Four ways Hadoop makes telco shareholders happier

Multiple links, connections, networks and devices

When Vodafone CEO Vittorio Colao said on November 20, 2013, his company was considering keeping its annual capex above traditional levels to fund the rollout of next-generation fiber and 4G networks, Vodafone lost about $3.7 billion in market capitalization on that day. While higher-speed networks delight customers, they do not go down well with shareholders obsessed with cash flow and dividend yield.

Fortunately, Hadoop can stretch necessary network investments by a modest yet meaningful amount. If a large Hadoop project costing $1 million dollars could delay or reduce by just a few percent annual network capex spend, which for the large operators tops $1 billion per year, what’s not to like?

Let’s look at four examples where leading carriers are deploying Hadoop today to optimize their network investments.

Network capacity planning benefits from better and more timely operational intelligence. The consumption of services and resulting bandwidth in a particular neighborhood may be out of sync with a telco’s plans to build new towers or transmission lines in that same neighborhood. This leads to a mismatch between expensive infrastructure investments and the actual revenue from those investments. By analyzing Call Detail Records (CDRs) and network loads, telcos can plan infrastructure expansion with greater precision. “One European carrier used Hadoop to optimize the rollout of 4G coverage in time and space to match the likely pick-up in service revenue, based on detailed cell tower traffic data of the last few years,” Peter Weichsel, CEO of P3 Digital (a branch of P3 Group that regularly evaluates big data technologies), said at Big Data Monetisation in Telecoms in November 2013. “With their prior, less informed approach, they would have had to spend 10 to 20% more capex for the same outcome.”

A US carrier is using Hadoop to improve cell phone service. This operator has had a sophisticated, end-to-end global network management platform that enables it to understand and fix instances of poor cellular service such as dropped calls or poor audio quality. However, because of the tremendous volume of data, coming in at an average of 10 million messages per second, and because of the high cost of existing analytic solutions, each analysis was limited to a 24-hour time window and only one-fiftieth the surface area of the United States.

This creates a “groundhog day” scenario for customers. The same customer issue may generate multiple support calls, but the operator’s team cannot see relationships between multiple variables across time. Is the problem with the customer’s device? Is it their neighborhood or proximity to a tower? Is it because of how they use their phone? Or is it all of the above? Rob Bearden, CEO of Hortonworks, told me, “With Hadoop, this carrier can afford to retain all messages for a rolling six-month period. With more history, they are able to explore root causes that they have never been able to identify by reviewing just one day’s data.” Hortonworks’ distribution of Hadoop is deployed at seven US carriers.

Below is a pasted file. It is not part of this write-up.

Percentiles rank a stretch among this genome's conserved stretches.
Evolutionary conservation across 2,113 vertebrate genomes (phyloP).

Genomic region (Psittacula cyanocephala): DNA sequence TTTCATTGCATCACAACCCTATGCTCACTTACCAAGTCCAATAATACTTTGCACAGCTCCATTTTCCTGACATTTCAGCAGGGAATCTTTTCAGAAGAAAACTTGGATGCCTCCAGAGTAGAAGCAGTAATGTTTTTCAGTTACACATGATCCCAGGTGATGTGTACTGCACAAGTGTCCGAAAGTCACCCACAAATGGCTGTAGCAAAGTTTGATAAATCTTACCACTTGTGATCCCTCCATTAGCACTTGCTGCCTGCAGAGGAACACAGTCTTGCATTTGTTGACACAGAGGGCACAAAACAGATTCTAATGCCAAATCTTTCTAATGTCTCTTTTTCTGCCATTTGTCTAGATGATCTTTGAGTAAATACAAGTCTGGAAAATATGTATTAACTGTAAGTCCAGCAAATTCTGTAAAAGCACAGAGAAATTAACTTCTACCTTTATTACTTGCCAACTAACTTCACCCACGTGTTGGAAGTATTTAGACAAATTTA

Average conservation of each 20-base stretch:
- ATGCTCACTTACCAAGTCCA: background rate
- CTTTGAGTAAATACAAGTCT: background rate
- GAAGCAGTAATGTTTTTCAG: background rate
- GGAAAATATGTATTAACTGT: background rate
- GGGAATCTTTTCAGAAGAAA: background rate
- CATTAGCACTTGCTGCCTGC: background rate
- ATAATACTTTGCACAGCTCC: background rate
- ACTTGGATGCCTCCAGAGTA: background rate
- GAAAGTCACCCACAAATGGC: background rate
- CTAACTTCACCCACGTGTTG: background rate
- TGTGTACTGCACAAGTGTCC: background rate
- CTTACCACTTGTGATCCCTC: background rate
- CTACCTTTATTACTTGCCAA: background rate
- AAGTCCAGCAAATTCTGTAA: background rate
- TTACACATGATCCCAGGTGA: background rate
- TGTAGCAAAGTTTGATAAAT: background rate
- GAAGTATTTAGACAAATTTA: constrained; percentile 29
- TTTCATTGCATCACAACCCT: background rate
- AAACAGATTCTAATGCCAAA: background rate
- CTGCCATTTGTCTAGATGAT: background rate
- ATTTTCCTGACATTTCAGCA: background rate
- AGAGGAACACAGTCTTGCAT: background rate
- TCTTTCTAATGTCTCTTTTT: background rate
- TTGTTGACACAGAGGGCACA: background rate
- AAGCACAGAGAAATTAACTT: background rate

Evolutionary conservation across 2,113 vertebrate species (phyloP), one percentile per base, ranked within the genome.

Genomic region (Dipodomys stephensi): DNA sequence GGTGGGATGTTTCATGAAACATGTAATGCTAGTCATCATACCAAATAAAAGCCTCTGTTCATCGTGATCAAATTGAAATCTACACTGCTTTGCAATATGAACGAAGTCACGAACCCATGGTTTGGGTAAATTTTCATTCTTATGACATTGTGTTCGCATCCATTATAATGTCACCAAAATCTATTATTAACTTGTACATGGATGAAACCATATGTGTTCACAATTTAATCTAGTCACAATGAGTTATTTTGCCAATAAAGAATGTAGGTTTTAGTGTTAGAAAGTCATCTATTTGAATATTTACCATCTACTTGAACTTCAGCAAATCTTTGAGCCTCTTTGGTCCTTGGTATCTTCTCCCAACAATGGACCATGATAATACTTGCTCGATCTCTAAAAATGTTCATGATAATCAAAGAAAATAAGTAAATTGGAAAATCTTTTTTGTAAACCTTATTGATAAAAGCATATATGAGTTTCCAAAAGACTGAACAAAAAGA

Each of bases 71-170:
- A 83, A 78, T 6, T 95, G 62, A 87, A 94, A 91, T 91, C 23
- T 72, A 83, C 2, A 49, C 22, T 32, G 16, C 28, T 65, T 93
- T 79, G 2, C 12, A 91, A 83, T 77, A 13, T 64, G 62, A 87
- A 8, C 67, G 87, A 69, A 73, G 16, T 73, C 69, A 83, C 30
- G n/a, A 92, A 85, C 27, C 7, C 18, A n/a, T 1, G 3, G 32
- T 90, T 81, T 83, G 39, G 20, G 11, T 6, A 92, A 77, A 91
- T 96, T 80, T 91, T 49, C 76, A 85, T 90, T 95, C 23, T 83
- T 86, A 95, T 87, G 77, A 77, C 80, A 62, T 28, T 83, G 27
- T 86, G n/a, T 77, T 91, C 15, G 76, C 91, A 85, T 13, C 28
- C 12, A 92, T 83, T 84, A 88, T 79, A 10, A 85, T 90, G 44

Hadoop is also being used for targeted network maintenance and upgrades by cable companies. One large US cable MSO was unsure how cable network congestion affects churn, and where exactly network upgrades produce the most incremental revenue. The answer lies in analyzing node utilization against customer experience indicators to see if congestion correlates to the end user’s experience.

That includes looking at the increase of dropped packets, any increase of calls into the call center for customers associated to these nodes, and any increase of requests to drop service. “Only Hadoop was up to the daunting challenge to correlate and make sense of 4 million subscriber records, 12 million work orders, 9 million contact center calls, 42 million IP detail records and 20 million Tivoli NetCool Performance Manager records. The result: only a small number of nodes were responsible for the majority of the negative customer experience,” says Ben Sharma, CEO of Zaloni, a company that provides network analytics and data management solutions based on Hadoop.

Hadoop also helps with real-time bandwidth allocation. Certain mobile apps and user activities can hog bandwidth and erode service quality for all other customers, perhaps because they contain malware from non-trusted app stores. Network operators need to respond to such bandwidth spikes quickly to reallocate virtualized resources and maintain service level agreements (SLAs). With a combination of real-time deep packet inspection and text mining the transcripts from contact center support calls, operators can steer traffic and optimize network quality of service (QoS) in real time in an attempt to maintain the best service quality for the largest number of customers.

These communications network examples show what enterprises across industries are discovering: Hadoop brings both superior economics compared to legacy analytics, data warehousing and storage alternatives as well as exciting new capabilities. These capabilities provide deeper and more actionable insights to drive revenue up and costs down.

Juergen Urbanski is a board member for Big Data and Analytics at the German IT industry association BITKOM. Gigaom’s Structure:Data event, held March 19-20 in New York City, will delve into more strategies for big data.

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